Three years later, though, he seemed to somewhat redeem himself with his third album, Mr. Jordan, which People called, “an unexpectedly striking and vigorous piece of work.” With his fourth album, 1991s Help Yourself, Lennon continued on his path of public and critical redemption. That album produced the minor hit, “Saltwater,” yet, Lennon felt that he was no longer receiving the support of his record company. He told Behind the Music, “they realized … I couldn’t be pressured to trying to write what they wanted to hear.” Thus, after seven years and five and a half million albums sold, he decided that he had had enough of the music industry.
For the next seven years Lennon traveled throughout Europe, did some acting, shopped for antiques—anything that did not involve the music business. He resurfaced in 1996 co-writing the score for the hit movie, Mr. Holland’s Opus and purchasing $80,000 worth of Beatles memorabilia including a handwritten first draft of “Hey Jude.” Julian had always felt that that the Beatles were more than just his father, as he explained to Jae-Ha Kim of the Chicago Sun-Times, “There are some people who say that Dad was the Beatles, but I disagree with that. Without Paul, there wouldn’t have been the Beatles.”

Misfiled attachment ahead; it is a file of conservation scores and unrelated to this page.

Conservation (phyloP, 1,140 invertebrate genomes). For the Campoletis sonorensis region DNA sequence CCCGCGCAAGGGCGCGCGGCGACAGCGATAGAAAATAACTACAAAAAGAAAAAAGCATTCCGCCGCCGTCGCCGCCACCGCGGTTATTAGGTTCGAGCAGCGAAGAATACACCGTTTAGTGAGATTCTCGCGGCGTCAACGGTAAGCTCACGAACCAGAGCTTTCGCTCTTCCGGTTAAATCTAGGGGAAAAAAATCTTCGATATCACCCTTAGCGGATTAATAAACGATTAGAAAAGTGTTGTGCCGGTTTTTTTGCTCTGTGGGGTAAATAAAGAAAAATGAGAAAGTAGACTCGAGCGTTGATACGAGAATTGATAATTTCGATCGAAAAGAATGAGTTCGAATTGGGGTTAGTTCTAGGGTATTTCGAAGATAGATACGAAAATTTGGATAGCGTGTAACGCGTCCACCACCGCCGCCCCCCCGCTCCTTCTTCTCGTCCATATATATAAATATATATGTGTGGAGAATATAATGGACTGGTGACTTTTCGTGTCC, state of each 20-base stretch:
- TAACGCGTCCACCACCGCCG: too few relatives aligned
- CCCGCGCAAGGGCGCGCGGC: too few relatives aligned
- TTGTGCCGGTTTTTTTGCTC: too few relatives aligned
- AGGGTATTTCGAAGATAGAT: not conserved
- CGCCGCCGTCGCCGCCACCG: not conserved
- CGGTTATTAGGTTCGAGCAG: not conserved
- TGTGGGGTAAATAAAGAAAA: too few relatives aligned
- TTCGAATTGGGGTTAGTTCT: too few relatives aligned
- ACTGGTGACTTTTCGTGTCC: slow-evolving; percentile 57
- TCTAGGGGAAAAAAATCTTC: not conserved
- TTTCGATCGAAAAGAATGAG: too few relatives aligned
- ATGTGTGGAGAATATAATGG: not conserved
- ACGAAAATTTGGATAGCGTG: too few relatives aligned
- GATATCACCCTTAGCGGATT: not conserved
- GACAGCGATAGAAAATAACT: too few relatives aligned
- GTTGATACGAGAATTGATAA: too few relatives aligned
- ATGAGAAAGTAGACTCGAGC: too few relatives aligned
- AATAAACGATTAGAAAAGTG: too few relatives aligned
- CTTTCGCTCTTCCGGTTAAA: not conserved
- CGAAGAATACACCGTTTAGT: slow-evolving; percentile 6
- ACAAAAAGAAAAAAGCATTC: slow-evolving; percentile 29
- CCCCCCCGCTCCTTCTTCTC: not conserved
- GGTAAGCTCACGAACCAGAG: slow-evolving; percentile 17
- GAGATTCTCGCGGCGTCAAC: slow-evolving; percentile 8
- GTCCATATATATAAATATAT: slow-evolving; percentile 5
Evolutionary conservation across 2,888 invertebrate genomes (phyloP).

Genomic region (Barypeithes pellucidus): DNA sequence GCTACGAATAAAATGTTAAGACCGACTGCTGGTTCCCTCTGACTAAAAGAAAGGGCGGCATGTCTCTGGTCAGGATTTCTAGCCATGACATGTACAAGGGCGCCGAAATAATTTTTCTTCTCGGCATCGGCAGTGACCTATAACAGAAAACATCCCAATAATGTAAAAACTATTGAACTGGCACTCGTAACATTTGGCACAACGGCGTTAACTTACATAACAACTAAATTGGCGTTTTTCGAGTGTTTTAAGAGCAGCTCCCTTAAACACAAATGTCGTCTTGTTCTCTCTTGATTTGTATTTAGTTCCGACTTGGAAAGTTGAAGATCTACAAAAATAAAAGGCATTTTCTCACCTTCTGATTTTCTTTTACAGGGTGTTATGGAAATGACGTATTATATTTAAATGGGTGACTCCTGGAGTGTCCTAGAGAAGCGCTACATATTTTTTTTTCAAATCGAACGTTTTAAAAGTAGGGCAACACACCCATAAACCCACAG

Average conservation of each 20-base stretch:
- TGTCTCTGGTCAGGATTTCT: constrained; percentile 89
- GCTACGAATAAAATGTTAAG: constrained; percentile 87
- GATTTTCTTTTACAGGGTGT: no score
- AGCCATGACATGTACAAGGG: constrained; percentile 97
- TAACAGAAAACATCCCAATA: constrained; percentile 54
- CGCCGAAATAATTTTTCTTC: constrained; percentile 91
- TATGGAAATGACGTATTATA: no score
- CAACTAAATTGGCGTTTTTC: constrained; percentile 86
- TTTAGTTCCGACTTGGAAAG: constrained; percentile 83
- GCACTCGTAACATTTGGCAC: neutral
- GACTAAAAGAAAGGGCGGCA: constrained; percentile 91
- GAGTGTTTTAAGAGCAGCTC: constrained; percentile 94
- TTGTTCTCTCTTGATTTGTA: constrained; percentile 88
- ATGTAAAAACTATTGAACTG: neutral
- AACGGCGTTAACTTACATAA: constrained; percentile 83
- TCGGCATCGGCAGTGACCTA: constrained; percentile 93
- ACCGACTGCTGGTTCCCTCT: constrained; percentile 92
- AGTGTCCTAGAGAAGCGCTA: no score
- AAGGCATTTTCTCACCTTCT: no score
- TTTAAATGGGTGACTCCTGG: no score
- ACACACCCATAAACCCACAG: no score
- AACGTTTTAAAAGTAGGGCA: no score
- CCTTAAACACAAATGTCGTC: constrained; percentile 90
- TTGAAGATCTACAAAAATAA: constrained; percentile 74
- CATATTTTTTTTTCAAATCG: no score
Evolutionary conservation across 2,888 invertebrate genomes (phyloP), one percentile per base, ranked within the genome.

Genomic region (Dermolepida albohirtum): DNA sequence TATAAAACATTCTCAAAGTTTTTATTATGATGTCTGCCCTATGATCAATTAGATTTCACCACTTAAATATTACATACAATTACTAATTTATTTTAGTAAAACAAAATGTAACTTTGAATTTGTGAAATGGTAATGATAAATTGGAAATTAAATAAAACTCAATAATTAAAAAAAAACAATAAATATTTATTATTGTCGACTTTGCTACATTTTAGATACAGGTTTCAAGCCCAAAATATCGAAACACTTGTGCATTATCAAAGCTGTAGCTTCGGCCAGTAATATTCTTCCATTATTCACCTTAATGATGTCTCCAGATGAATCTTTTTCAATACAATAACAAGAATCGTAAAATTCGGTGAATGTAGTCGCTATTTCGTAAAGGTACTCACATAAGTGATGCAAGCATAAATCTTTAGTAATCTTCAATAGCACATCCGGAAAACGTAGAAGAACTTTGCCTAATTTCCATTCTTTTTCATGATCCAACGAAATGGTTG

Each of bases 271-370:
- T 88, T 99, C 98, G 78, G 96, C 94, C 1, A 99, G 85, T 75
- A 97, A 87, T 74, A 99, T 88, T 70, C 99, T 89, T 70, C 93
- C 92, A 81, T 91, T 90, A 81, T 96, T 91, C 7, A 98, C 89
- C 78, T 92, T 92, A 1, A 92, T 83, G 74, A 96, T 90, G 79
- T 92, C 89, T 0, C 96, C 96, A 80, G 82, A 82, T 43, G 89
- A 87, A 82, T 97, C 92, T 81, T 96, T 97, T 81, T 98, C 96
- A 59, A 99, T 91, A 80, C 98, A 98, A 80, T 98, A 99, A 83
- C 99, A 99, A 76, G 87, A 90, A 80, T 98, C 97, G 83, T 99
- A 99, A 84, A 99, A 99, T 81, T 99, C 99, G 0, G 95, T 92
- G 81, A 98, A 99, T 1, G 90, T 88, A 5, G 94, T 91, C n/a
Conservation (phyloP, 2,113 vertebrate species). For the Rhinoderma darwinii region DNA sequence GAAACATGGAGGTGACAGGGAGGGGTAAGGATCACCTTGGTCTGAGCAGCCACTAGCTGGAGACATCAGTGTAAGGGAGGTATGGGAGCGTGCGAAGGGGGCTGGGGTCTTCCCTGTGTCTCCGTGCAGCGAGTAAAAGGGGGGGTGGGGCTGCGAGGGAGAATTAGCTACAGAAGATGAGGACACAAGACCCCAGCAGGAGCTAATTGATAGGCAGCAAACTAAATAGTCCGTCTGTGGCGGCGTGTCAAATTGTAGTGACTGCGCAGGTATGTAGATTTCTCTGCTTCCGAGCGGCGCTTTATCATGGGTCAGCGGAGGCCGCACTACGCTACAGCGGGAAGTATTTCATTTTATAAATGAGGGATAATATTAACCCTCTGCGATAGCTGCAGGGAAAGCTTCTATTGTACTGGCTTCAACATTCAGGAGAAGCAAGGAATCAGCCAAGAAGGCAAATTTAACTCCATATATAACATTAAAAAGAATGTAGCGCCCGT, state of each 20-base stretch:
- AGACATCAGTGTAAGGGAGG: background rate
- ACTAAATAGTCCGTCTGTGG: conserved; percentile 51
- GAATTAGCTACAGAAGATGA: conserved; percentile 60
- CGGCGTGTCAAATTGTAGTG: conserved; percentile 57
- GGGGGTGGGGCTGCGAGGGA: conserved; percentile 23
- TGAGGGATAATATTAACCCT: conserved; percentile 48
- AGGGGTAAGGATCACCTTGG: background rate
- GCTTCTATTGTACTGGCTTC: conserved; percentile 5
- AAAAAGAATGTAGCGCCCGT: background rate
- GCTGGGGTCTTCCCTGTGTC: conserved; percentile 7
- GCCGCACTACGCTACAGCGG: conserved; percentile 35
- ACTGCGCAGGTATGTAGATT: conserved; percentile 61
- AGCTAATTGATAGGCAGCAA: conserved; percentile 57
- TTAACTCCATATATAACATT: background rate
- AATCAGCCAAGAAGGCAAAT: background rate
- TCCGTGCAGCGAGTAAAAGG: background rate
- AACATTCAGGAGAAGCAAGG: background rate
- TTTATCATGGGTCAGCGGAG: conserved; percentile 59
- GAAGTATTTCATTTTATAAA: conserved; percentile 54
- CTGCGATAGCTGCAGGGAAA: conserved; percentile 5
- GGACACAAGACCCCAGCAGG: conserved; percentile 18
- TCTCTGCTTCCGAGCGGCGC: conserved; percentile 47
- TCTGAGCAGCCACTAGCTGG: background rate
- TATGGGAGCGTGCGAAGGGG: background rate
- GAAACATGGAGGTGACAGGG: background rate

Julian had always wanted something to pass down to his children, as well—to continue the Lennon legacy. But as he told Kim, “I was never given anything from Dad or the estate… The thing is she’s [Yoko Ono] got everything. She owns his name, his likeness, all his money. You name it. She’s got it.” Eventually Ono and Lennon agreed on a financial settlement in 1996 that guaranteed Julian and half brother Sean an even split in copyrights of John’s songs.